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    The carpenter ant, Camponotus pennsylcanicus, is in the east and C. modoc in the west are the most thoroughly studied species in the U.S. They are among the largest ants found in the U.S., ranging from 1/8 to ½ inch long, the queens are slightly bigger. The workers of an established colony vary in size. They are commonly black; however, some species are other colors.



    Ants in general have a complete life cycle consisting of egg, larva, pupa, and adult. From a single mating the female ant, now to be a “queen” in her own colony, stores all the sperm from the male in a special sac called a spermatheca, and she diligently withdraws the sperm as needed for fertilization of her eggs over her entire lifetime. She does not mate again. Carpenter Ants usually have only one queen per colony (There are exceptions to this general rule). The adult carpenter winged female or queen loses her wings soon after mating with the smaller male and selects a secluded nesting site where she raises the first brood of workers. These workers are very small but assume the care of the larvae and the queen after they mature. The queen at that point is an egg laying machine and her sole function for the rest of the life of the colony is producing eggs. Future workers are larger than those from the first brood because they receive better care. All workers are wingless. Each and every working ant is a sterile female. No male ant participates in the activities of an ant colony, other than the mating flight. Many of these larger ants have large jaws, and they can bite. This is the case with Carpenter ants, and once they have bitten and caused a little nick in the skin they then spray some formic acid from their abdomen, and this acid causes a stinging sensation.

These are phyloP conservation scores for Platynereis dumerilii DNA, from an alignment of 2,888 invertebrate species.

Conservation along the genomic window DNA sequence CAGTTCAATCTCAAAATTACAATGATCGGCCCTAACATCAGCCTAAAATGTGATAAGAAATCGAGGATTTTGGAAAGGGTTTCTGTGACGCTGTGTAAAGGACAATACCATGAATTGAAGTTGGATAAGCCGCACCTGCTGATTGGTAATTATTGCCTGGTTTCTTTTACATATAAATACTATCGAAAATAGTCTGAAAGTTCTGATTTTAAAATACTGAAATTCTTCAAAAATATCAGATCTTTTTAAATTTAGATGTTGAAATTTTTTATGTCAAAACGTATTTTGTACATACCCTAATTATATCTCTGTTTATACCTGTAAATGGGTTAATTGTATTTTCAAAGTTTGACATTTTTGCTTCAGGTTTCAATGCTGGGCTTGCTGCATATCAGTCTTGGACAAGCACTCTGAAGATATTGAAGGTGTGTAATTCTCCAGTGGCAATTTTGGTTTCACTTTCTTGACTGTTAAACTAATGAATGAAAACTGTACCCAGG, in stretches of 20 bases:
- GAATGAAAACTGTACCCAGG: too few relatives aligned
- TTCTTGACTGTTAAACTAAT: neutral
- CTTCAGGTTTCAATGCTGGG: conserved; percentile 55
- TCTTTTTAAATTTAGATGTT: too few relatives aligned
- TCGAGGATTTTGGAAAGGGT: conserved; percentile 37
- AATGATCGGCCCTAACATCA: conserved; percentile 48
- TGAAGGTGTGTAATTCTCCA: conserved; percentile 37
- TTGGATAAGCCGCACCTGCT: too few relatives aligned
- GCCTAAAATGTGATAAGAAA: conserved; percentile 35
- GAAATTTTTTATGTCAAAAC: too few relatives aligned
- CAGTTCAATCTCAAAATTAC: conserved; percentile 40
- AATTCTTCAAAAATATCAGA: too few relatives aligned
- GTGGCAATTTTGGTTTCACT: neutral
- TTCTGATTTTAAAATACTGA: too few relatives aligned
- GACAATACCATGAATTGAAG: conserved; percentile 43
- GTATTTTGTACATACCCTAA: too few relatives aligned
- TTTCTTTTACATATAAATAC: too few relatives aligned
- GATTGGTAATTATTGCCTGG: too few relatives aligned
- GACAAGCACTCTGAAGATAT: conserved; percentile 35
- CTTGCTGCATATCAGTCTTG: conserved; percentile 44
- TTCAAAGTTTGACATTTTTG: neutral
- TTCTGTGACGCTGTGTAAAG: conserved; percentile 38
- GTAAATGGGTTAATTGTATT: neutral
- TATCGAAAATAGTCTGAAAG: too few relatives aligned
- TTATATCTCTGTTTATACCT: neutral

Carpenter Ants forage at night and they love sweets. Carpenter ants find their protein mainly in the form of other insects. As they tunnel their way through the wooden structures in the home they carve off a piece of wood with their mandibles and cast it aside as refuse. When the chambers they are in get too full of this refuse, they bore a slit to the outside world and push the refuse out of the chamber (that could be called housecleaning). The Primary Nest of the Carpenter Ant is almost always out of doors–in an old tree stump or in a hole left when a branch broke off of a tree or in a fence post or other substantial mass of cellulose material. This primary colony may be as far away from the house as 500 feet. Ants from the primary colony then make their way into the home involved with leaving a pheromone scent trail for other ants to follow. If conditions in the home are favorable–that is if there is a suitable void available and enough food present, a secondary or satellite nest may be established and larvae and pupae carried from the primary nest to this secondary nest to be taken care of there until they reach the adult stage. When infested with Carpenter Ants you will hear a frantic rustling noise caused by the ants that were disturbed by knocking on the outside of the wall.

    Secondary nests can occur in any void space in the house or in any galleries that the worker ants have carved out. If there is a moisture condition caused by a leaky pipe or a malfunctioning roof gutter, or any other cause of a moisture problem, it is probable that the secondary nest will be located in or next to that affected area. Larvae and pupae, but no eggs will be found in the secondary nest. The trick is to knock on the door, wall, etc. and then put your ear up to it and listen.
    There is a general rule that only about 10% of the members of a colony are out foraging for food at any one time. A Carpenter Ant colony must usually be over six years old and must contain at least 2,000 individuals before it will put off a swarm of alates (winged adult male and female ants). A colony that has been in existence for a long time may have 50,000 to 100,000 individuals in it.